Whether through deliberate abandonment or through accidental loss, derelict traps have significant negative effects on both the economic and ecological status of the Chesapeake Bay. A new report from NOAA, Ecological and Economic Effects of Derelict Fishing Gear in the Chesapeake Bay, estimates that 12% to 20% of blue crab pots deployed annually in Chesapeake Bay waters are lost or abandoned at any given time, and that that there are 145,000 derelict crab pots Bay-wide (non-depreciated replacement gear value between $3.6 and $5 million).
The crabbers removed more than 34,000 derelict pots during the six-year run of the program, paid for with $4.2 million in U.S. Commerce Department disaster-relief funds. The study, led by VIMS assistant professor Andrew Scheld, estimated that taking out all those pots generated $21.3 million worth of increased commercial catches – 27 percent more than otherwise would have been caught in the areas covered by the program.
As our local Eastern Shorekeepers have noted in the past, derelict pots capture and kill millions of blue crabs per year, amounting to nearly 5% of the commercial harvest. Inadvertent by-catch, such as white perch and Atlantic croaker are also affected.
Derelict gear may impose a variety of economic costs. The costs of decreased harvests due to ghost fishing can be further separated into those which are caused by stock reductions. In fisheries with large amounts of effort and gear loss, such as blue crab fisheries in the Chesapeake Bay, the economic costs of inefficient gear may be significant. The report notes that the 43,968 removals which occurred in Maryland and Virginia from 2008-2014 are thought to have resulted in an additional 38.17 million lbs of harvest valued at $33.5 million. In a nutshell, Chesapeake Bay waterman might obtain crab at a much lower cost, were it not for derelict gear.
The report notes that targeted derelict pot removal in high density areas, enforcement of the removal of abandoned pots, education of recreational boaters to minimize use-conflict, and pot modifications that include a biodegradable escape mechanism offset the adverse ecological and economic effects of ghost pots.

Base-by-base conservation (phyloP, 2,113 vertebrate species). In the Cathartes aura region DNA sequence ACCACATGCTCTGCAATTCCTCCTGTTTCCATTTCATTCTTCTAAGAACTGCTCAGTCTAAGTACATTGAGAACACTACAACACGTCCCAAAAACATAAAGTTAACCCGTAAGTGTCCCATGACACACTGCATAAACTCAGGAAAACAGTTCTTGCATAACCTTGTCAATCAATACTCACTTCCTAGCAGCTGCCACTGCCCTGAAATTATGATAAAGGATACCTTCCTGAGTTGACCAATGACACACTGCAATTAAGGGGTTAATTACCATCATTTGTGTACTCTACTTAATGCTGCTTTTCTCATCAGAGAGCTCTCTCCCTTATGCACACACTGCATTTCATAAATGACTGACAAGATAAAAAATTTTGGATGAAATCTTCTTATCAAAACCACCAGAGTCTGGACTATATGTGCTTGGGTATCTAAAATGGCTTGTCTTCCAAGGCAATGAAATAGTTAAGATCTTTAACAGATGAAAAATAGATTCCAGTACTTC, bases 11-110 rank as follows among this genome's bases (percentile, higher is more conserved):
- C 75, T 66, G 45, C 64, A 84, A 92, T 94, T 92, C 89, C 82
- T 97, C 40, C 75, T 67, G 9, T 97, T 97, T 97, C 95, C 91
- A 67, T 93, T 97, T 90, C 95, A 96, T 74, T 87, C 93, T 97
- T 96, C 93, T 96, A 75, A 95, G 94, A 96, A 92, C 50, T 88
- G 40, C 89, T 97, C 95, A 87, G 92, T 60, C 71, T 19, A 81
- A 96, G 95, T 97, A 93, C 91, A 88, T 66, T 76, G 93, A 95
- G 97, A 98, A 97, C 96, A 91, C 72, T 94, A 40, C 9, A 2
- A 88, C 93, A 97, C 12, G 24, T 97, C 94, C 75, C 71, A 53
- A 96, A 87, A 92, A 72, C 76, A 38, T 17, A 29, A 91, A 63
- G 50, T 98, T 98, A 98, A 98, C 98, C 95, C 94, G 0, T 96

The report estimates that by removing just 10% of derelict pots from the five most heavily fished sites in each of Virginia and Maryland could increase blue crab harvest in the Chesapeake Bay by 22 million pounds or approximately 14%. Biodegradable escape panels in crab pots can reduce blue crab mortality in derelict pots from over 3.3 million to under 440,000 market crabs/year and reduce or eliminate mortality of other animals.
The report determined that key management actions which could effect derelict pot distribution are 1) Maryland regulations prohibit commercial crabbing in tributaries with pots, whereas this is allowed and practiced in Virginia; 2) a no-crabbing sanctuary (928 square miles) during the crab spawning season covering the mainstem and portions of the lower Chesapeake Bay to protect the spawning females; and 3) effort restrictions.
Blue crab fishery management actions are partially linked to the complex life cycle of the blue crab, which involves multiple horizontal and vertical migrations across state boundaries and dependencies on high salinity areas in the lower Chesapeake Bay, Virginia for spawning, larval development, and over-wintering.
Stock assessments have assumed that any crabs not taken in the fishery are lost to natural mortality. The report notes that if a portion of those crabs are actually lost through ghost pots, then through more management efforts, it gives agencies another tool to promote the sustainability of the blue crab population.